While in Austin this month for SXSW, I became the new owner of a selfie stick. I must point out that I didn’t purchase this stick. It was gifted to me in one of the many goodie bags you’re inevitably handed during the festival. The reason I must be clear that I didn’t shell out money for the stick is that I despise these inventions.
What could possibly be so awful about a small photography tool, one may wonder. Well, it goes back to my adventures across Italy last fall. In every city I visited, selfie sticks were all the rage. Just off Venetian canals, they there were in droves for sale. In front of the Duomo in Florence, they there were. In front of the Colosseum, there they were. Well, you get the idea.
The selfie stick had become as common as any other touristy souvenir. Seeing said sticks for sale isn’t so awful. It became awful for me when I saw them in use.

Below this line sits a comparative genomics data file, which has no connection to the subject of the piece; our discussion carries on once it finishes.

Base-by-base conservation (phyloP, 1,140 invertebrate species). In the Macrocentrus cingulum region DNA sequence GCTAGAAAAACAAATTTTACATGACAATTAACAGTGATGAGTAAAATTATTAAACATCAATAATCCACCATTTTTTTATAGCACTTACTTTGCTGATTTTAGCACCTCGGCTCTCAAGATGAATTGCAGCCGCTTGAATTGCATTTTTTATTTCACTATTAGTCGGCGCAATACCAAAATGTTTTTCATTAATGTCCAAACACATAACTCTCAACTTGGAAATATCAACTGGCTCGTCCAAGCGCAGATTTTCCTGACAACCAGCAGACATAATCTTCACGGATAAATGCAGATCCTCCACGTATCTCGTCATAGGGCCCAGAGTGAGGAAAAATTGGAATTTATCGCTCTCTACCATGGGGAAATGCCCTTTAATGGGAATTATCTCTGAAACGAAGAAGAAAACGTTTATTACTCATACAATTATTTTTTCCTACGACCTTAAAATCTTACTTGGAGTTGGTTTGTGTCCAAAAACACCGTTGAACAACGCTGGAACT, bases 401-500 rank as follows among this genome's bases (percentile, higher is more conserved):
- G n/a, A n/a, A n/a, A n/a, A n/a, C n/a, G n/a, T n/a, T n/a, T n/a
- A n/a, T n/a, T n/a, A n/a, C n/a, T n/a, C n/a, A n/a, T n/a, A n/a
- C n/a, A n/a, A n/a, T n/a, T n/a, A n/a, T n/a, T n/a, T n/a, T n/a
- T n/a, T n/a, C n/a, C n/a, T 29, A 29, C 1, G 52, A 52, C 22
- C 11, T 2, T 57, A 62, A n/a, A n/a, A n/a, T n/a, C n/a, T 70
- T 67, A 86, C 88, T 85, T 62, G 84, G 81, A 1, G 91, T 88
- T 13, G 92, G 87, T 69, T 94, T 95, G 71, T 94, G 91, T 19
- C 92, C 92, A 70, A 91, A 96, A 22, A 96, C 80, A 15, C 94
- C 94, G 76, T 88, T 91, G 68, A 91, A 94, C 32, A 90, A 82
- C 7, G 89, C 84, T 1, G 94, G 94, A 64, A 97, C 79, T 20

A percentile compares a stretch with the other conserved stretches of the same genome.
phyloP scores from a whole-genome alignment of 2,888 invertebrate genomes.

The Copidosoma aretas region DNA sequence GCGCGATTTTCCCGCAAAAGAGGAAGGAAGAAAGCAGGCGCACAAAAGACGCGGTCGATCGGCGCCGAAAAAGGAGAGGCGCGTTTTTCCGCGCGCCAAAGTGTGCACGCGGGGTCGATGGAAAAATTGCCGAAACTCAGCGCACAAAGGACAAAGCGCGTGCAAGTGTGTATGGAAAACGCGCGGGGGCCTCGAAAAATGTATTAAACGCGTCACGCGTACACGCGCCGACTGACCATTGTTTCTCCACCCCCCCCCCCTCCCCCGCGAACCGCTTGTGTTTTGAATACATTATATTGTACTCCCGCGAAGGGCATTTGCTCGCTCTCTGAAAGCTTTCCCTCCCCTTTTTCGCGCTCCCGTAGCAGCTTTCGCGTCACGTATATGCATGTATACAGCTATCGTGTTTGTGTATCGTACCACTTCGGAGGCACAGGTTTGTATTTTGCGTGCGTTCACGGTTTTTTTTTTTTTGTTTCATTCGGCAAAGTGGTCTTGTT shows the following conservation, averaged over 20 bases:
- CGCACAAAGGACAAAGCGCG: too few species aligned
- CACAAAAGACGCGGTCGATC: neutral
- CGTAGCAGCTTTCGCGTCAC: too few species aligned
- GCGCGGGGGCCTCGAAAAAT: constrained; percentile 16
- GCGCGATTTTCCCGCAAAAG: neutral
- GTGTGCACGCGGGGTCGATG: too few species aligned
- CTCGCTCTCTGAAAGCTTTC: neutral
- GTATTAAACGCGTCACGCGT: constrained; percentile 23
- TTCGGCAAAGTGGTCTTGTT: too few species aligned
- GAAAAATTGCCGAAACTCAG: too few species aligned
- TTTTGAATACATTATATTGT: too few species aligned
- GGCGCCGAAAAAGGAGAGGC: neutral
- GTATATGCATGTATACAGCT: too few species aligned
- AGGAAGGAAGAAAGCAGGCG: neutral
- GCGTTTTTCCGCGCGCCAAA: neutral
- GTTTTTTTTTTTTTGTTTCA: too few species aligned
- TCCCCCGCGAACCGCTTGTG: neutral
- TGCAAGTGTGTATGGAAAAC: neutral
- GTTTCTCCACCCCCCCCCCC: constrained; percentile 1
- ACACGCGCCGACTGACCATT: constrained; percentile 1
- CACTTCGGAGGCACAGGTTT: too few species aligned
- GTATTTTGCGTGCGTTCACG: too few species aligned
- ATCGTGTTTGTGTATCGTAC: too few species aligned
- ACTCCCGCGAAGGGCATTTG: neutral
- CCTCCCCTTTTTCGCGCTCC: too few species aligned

It was a perfect fall day in Florence. I was taking part in a favorite travel activity: wandering. As I turned a corner, I found myself walking behind a tourist. And not just any tourist. This tourist was carrying a selfie stick in order to capture video of himself walking through Florence. I instantly thought of this tourist’s poor friends back home who may be subjected to this narcissistic and boring video. For a moment, I thought about trying to rescue his friends by absconding the selfie stick but then I realized how sad the situation was. This tourist was walking through one of the world’s great cities and he was missing it.
He was missing all of the little details that can define a place–the way the light hits a building, the local graffiti, the small architectural elements over a doorway. These are the things I love to discover. I have photos of some of them from strange medieval looking doorbells in Venice to a metal statue of a beer-swilling guy in Prague. Others are catalogued in my brain for the rest of my life and they’ll always contribute to the way I feel about a place I’ve been.
As much as I love technology and thrive upon it, there’s a time to step away from it. There’s a time to experience life.